Finally, interventions in the banking system make the execution of monetary policy much more challenging. If we look at inflation in the United States (currently about 6%) and Europe (8.5%), it is still quite high and persistent. However, the current banking crisis has fundamentally changed investor attitudes towards interest rate developments on both sides of the Atlantic, as expectations of interest rate hikes have almost completely receded. Instead of expecting ongoing rate hikes and high-interest rates throughout 2024, it is now expected that we are at the peak of the interest rate cycle, and within a few months, interest rates will start to fall again. While the current banking crisis is likely to reduce inflationary pressure in the short term, an increase in the amount of money in circulation can stoke inflation over the long term. Hence, the current banking crisis and associated interventions may make it harder for central banks to adhere to their monetary policies.

Foreign central banks are now caught between a rock and a hard place as they decide how to respond to the current situation. Will they focus on rescuing the banking system with rescue measures, or will they maintain a strict stance in order to get a handle on inflation, potentially creating more problems in an indebted system?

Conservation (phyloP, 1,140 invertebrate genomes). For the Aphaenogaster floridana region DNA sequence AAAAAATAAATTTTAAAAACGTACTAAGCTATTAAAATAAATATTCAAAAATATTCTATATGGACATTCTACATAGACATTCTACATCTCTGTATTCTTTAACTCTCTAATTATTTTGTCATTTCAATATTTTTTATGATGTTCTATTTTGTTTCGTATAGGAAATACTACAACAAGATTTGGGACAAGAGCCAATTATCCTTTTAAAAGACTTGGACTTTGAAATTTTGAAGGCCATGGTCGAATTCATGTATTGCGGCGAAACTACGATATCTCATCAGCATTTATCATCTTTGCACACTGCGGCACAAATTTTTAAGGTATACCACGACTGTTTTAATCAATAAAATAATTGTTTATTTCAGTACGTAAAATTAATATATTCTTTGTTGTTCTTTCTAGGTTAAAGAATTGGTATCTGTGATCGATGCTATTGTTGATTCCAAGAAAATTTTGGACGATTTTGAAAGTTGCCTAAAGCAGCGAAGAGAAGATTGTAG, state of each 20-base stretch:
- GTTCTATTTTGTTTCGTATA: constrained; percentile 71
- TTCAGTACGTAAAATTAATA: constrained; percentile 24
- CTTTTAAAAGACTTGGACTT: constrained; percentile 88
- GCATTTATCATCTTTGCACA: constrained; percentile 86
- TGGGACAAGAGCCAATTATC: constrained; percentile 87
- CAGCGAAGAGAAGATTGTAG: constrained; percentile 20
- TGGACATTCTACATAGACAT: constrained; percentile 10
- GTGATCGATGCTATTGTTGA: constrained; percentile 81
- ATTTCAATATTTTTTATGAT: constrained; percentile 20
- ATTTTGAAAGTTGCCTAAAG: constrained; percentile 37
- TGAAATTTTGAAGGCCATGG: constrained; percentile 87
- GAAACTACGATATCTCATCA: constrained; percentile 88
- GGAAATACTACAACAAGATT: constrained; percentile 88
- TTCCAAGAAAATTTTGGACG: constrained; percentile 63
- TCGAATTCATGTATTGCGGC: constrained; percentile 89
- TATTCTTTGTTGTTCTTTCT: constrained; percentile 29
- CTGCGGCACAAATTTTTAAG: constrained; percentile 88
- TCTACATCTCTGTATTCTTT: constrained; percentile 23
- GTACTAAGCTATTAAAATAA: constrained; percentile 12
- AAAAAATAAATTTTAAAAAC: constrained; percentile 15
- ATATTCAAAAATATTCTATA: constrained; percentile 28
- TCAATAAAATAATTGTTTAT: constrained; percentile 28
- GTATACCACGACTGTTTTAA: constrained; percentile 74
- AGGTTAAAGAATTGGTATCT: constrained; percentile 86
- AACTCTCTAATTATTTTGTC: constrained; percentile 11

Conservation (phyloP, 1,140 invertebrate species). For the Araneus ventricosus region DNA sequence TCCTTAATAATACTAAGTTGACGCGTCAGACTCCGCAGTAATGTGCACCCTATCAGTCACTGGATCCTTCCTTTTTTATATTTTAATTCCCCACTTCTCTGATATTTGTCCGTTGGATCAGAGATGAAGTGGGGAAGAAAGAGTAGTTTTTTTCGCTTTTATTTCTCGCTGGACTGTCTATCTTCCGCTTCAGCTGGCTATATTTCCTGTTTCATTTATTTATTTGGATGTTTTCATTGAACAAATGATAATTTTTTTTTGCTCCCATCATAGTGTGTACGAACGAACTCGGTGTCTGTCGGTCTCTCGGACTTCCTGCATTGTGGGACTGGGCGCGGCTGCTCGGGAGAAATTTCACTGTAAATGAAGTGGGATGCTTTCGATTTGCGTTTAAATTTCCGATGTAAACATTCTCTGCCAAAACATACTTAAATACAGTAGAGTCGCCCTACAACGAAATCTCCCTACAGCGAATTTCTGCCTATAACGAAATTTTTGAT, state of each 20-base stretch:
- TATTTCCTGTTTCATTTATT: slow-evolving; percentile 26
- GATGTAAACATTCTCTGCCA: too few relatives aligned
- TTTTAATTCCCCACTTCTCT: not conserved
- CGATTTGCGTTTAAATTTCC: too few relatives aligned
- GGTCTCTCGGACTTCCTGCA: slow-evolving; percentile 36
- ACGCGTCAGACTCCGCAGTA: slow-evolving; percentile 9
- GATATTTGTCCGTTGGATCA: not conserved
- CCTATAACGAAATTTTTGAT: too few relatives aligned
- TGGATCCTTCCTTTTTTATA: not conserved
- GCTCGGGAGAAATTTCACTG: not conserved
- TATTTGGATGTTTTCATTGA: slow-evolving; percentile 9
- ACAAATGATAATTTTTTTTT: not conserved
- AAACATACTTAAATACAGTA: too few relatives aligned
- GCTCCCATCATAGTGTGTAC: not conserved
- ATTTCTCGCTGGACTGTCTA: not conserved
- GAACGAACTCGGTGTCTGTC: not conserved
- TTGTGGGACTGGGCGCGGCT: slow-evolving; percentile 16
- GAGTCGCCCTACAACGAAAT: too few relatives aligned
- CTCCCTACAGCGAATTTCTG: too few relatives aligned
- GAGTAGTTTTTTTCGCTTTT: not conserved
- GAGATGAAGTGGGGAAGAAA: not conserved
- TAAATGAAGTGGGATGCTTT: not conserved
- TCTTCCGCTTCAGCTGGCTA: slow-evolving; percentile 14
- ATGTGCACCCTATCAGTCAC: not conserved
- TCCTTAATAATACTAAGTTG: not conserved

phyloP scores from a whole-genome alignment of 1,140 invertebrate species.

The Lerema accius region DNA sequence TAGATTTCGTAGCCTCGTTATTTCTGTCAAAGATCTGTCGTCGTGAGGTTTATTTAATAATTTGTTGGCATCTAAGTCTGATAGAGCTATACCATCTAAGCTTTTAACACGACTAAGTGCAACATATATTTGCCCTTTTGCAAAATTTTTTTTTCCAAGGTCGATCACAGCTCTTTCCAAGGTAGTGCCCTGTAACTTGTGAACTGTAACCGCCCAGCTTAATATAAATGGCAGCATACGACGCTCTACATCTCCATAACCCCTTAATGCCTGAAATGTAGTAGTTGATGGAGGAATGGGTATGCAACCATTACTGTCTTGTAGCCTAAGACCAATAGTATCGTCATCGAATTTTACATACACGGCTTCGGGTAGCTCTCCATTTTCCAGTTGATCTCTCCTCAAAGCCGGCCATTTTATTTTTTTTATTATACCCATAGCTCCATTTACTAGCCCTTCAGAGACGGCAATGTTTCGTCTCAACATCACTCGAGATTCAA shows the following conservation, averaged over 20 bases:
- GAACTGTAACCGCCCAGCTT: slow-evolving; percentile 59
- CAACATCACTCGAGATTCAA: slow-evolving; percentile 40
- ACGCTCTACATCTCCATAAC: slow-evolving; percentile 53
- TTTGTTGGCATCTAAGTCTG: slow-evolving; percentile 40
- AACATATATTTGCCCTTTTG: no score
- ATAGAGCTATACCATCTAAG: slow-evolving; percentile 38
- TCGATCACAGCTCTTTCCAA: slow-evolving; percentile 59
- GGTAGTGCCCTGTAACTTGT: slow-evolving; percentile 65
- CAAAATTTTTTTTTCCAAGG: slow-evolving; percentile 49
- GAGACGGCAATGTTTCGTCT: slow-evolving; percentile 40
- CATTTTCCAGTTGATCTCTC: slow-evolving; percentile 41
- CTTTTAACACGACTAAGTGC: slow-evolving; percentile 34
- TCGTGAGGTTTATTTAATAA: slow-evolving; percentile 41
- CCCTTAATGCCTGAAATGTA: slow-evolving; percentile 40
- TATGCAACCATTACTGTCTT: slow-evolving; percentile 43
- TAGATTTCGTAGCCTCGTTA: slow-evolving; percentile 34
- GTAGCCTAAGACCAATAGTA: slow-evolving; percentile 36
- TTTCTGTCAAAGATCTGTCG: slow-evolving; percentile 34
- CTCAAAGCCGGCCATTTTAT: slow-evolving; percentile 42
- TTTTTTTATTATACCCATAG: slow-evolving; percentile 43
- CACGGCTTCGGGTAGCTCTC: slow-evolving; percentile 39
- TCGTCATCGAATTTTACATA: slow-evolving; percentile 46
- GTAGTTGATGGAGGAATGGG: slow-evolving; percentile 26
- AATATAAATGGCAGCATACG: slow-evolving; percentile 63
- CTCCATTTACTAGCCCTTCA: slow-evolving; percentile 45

To put debt development into context, the United States national debt has risen from 30% to over 120% of GDP over the last 40 years. Now, the banking system has once again started calling for interventions, increasing the burdens on the taxpayers of the respective countries. This will happen either by cuts in other government spending or by continued money printing and debt increase. Such actions depreciate the currency of the relevant countries, leading to associated inflation and a decline in purchasing power.

After a long history of increasing debt accumulation and interventions, policymakers always choose to print money instead of showing restraint in management, then act as if it has no significance. However, the reality is that the increased debt burden is passed on to future generations, who will have to deal with the consequences of this reckless debt increase. Is this a fair arrangement?

Guðlaugur Steinarr GíslasonCIO - Founding Partner